Marcus  C. et al., “Developmental Aspects of the Upper Airway, Report from an NHLBI Workshop March 5-6, 2009,” Proc. Am. Thoracic Soc.. 6, (6 ), 513 –520 (2009). 1546-3222 CrossRef
U.S. Department of Health and Human Services, “Your guide to healthy sleep," NIH Publication No. 11-5271 (2011), http://www.nhlbi.nih.gov/health/public/sleep/healthy_sleep.pdf
Patil  S. P. et al., “Adult obstructive sleep apnea: pathophysiology and diagnosis,” Chest. 132, (1 ), 325 –337 (2007). 0012-3692 CrossRef
Abramson  Z. et al., “Age-related changes of the upper airway assessed by 3-dimensional computed tomography,” J. Craniofac. Surg.. 20, (5 ), 657 –663 (2009). 1049-2275 CrossRef
deBerry-Borowiecki  B., Kukwa  A., Blanks  R. H., “Cephalometric analysis for diagnosis and treatment of obstructive sleep apnea,” Laryngoscope. 98, (2 ), 226 –234 (1988). 0023-852X CrossRef
Arens  R., “Linear dimensions of the upper-airway structure during development: assessment by magnetic resonance imaging,” Am. J. Respir. Crit. Care Med.. 165, (1 ), 117 –122 (2002). 1073-449X 
Huang  D. et al., “Optical coherence tomography,” Science. 254, (5035 ), 1178 –1181 (1991). 0036-8075 CrossRef
Armstrong  J. et al., “In vivo size and shape measurement of the human upper airway using endoscopic long-range optical coherence tomography,” Opt. Express. 11, (15 ), 1817 –1826 (2003). 1094-4087 CrossRef
Lau  B. et al., “Imaging true 3-D endoscopic anatomy by incorporating magnetic tracking with optical coherence tomography: proof-of-principle for airways,” Opt. Express. 18, (26 ), 27173 –27180 (2010). 1094-4087 CrossRef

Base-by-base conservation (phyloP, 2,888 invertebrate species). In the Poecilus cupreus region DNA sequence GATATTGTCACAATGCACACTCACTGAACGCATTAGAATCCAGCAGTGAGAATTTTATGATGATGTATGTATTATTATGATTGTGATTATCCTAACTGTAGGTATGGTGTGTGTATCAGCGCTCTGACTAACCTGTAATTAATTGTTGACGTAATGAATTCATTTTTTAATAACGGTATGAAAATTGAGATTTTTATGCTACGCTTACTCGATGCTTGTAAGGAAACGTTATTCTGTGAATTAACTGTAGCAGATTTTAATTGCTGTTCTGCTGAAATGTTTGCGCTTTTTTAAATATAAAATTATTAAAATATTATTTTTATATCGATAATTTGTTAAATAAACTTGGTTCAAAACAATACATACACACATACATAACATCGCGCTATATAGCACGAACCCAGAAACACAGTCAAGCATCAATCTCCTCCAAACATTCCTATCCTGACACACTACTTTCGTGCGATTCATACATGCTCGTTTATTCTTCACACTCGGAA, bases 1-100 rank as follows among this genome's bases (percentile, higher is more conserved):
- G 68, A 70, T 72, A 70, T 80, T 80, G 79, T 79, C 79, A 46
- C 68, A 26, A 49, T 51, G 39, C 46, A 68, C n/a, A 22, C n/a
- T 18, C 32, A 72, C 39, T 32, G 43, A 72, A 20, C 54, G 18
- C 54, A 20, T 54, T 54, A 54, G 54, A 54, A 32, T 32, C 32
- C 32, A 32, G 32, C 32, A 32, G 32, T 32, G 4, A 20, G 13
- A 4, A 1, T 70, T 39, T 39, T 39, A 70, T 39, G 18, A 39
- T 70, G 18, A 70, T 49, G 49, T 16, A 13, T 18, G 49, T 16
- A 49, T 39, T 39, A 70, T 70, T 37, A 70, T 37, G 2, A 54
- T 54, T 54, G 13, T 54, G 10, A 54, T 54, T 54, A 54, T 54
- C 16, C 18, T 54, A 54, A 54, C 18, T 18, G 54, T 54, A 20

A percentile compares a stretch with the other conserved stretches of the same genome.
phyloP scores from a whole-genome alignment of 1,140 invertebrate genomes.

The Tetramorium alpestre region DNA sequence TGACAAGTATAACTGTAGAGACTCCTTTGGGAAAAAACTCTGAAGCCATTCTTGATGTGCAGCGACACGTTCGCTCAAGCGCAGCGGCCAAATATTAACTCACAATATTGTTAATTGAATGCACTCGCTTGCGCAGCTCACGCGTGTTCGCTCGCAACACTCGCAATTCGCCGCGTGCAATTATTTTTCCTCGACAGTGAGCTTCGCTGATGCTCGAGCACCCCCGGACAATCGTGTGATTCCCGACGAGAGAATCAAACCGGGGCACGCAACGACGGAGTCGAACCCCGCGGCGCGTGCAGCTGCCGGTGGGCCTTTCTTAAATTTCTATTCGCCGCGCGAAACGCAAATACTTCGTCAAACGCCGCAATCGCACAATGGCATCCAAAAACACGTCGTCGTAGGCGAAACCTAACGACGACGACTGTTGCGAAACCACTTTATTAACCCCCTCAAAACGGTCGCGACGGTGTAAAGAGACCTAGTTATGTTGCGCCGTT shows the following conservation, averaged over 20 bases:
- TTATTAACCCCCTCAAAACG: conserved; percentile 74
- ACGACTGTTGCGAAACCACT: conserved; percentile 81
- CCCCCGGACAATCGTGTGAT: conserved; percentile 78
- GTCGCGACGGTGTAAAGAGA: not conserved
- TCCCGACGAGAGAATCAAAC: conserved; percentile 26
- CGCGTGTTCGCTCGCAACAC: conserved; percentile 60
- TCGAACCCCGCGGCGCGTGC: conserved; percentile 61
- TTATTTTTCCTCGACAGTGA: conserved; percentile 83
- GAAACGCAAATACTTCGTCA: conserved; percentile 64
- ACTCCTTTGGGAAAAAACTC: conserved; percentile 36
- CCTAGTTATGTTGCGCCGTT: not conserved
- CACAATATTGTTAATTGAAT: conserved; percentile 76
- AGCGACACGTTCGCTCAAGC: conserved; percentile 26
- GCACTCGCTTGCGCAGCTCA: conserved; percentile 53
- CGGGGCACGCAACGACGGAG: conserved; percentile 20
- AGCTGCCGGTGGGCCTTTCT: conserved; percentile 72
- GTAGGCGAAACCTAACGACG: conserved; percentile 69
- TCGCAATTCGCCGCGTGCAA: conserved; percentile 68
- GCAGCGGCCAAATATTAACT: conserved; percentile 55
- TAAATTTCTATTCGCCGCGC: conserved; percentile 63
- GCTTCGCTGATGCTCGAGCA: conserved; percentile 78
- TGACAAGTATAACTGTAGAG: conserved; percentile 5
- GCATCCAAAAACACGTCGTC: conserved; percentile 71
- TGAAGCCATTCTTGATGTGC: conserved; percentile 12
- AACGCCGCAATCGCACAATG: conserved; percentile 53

Zhang  J., Nelson  J., Chen  Z., “Removal of a mirror image and enhancement of the signal-to-noise ratio in Fourier-domain optical coherence tomography by use of an electro-optical phase modulator,” Opt. Lett.. 30, (2 ), 147 –149 (2005). 0146-9592 CrossRef
Yun  S. et al., “Removing the depth-degeneracy in optical frequency domain imaging with frequency shifting,” Opt. Express. 12, (20 ), 4822 –4828 (2004). 1094-4087 CrossRef
Davis  A., Choma  M., Izatt  J., “Heterodyne swept-source optical coherence tomography for complete complex conjugate ambiguity removal,” J. Biomed. Opt.. 10, (6 ), 064005 –064006 (2005). 1083-3668 CrossRef
© 2012 Society of Photo-Optical Instrumentation Engineers

Citation

Joseph Jing ; Jun Zhang ; Anthony Chin Loy ; Brian J. F. Wong and Zhongping Chen
"High-speed upper-airway imaging using full-range optical coherence tomography", J. Biomed. Opt. 17(11), 110507 (Nov 09, 2012). ; http://dx.doi.org/10.1117/1.JBO.17.11.110507


Figures

Graphic Jump LocationF1 :

Schematic of the full-range FDOCT system (a) and the long-range probe (b).

Graphic Jump LocationF2 :

Sensitivity of the system as the function of depth showing 9.5 mm imaging range for 6 dB roll off and 14 mm imaging range for 10 dB roll off.

Graphic Jump LocationF3 :

Correlation between OCT scans in (a), (c), (e), (g) and CT scans in (b), (d), (f), (h) of the model upper airway. Vocal folds (VF), epiglottis (E), base of tongue (BT), soft palate (SP) are labeled.

Graphic Jump LocationF4 :

In vivo OCT images of human upper airway covering hypopharynx (a), oropharynx (b) and (c), and nasopharynx (d). 3-D rendering profile view (e) and front-on view (f) from in vivo data. Epiglottis (E), base of tongue (BT), soft palate (SP), adenoidal tissue (AT), right nasal cavity (NC) are labeled.

Tables

References

Marcus  C. et al., “Developmental Aspects of the Upper Airway, Report from an NHLBI Workshop March 5-6, 2009,” Proc. Am. Thoracic Soc.. 6, (6 ), 513 –520 (2009). 1546-3222 CrossRef
U.S. Department of Health and Human Services, “Your guide to healthy sleep," NIH Publication No. 11-5271 (2011), http://www.nhlbi.nih.gov/health/public/sleep/healthy_sleep.pdf